The Daily Rhythm of Soul Care

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Lockdown and working in isolation give an opportunity to reflect and develop our prayer life. This is both personal, and internal – more to do with our relationship with God, than times spent in worship or other activity with others. It comes from the deepest part of us – our souls.  It is also easily forgotten – swamped by business. This week is the university’s mental health awareness week. Today’s theme is “keep learning”.

A group of us from the chaplaincy have started to meet on zoom for morning prayer.  At 9.00 am we convene, say a brief hello, and then start the service of the day. This has a seasonal structure, and we fall into a rhythm of familiarity.  There are set readings – a psalm, and one from the Old and New Testament. We are learning the value of letting the words flow over us – and not allowing conversation to interrupt. One person’s idea may not be in tune with what the Lord is saying to someone else. We do occasionally comment and feedback afterwards - but during we have learnt to make room for the Holy Spirit – promised by Jesus - to speak.

And He does. As we have worshipped together, and then prayed for the day – a sense of “the right order of things” makes this a good start.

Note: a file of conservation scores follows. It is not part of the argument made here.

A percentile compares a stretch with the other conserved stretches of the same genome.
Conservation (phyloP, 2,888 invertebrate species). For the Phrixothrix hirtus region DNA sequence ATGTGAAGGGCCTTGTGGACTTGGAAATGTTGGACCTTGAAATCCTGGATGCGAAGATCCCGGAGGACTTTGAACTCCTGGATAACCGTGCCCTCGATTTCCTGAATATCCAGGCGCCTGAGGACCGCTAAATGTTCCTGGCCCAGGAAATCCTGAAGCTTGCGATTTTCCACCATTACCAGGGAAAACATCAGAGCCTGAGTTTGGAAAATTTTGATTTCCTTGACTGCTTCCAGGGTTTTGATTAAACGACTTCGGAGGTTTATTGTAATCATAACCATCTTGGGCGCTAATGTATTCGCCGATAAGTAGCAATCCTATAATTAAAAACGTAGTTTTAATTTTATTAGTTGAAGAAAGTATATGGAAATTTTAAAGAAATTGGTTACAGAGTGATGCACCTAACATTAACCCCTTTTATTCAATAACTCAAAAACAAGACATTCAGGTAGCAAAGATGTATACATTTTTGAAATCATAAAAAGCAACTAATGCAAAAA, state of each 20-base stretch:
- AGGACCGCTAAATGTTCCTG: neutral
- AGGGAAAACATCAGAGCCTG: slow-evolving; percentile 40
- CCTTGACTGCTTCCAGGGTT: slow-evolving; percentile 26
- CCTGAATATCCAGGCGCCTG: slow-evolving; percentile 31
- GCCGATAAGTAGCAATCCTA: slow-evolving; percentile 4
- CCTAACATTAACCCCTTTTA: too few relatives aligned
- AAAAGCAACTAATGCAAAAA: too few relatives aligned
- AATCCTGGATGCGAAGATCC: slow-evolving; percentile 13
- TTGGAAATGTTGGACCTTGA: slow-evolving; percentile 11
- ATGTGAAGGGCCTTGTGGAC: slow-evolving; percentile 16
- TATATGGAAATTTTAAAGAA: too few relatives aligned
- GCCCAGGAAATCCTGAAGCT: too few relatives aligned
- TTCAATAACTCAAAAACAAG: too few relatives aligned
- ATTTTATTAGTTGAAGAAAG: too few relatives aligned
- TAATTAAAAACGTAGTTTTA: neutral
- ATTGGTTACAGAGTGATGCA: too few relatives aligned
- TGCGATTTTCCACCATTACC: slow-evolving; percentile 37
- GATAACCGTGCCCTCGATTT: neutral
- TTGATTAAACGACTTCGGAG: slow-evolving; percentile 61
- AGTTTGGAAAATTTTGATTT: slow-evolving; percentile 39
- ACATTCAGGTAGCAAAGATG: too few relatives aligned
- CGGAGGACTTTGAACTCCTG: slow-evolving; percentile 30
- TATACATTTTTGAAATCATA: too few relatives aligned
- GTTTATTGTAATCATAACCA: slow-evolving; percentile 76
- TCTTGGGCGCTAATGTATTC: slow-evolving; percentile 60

Today’s psalms (124, 125, 126, 127) are a “quartet of encouragement”.

Unless the Lord builds the house, those who build it labour in vain.
Restore again our fortunes O Lord,
As the river beds of the desert.
Those who sow in tears
Shall reap in songs of joy.

This daily rhythm is a good foundation. It provides a faith framework for a different activity – those moments of creativity, or response to need. Then, being close to God, we can react with a humble confidence that he hears.

Last night a friend rang us. Her sister was dying in a nursing home from Parkinson’s disease and dementia, and was unable to see a Roman Catholic priest because of Covid19. Without hesitation we prayed for her, with bread, wine and anointing oil. This is the message we sent to colleagues this morning.

Today remembering Dede, sister of a long-standing friend (who rang last night).
Roman Catholic, Parkinson’s, Dementia, nursing home; and also others like her…  unable to see a priest because of CV19.
“And he took bread, gave thanks, broke it and gave it. “This is my body given for you, do this in remembrance of me” (Luke 22: 19);
“…   anoint her in the name of the Lord” (James 5: 14b)

God understands and is alongside us, and hears both the regular rhythm and acute moments of prayer.

If you would like to join us for morning prayer, please email me (


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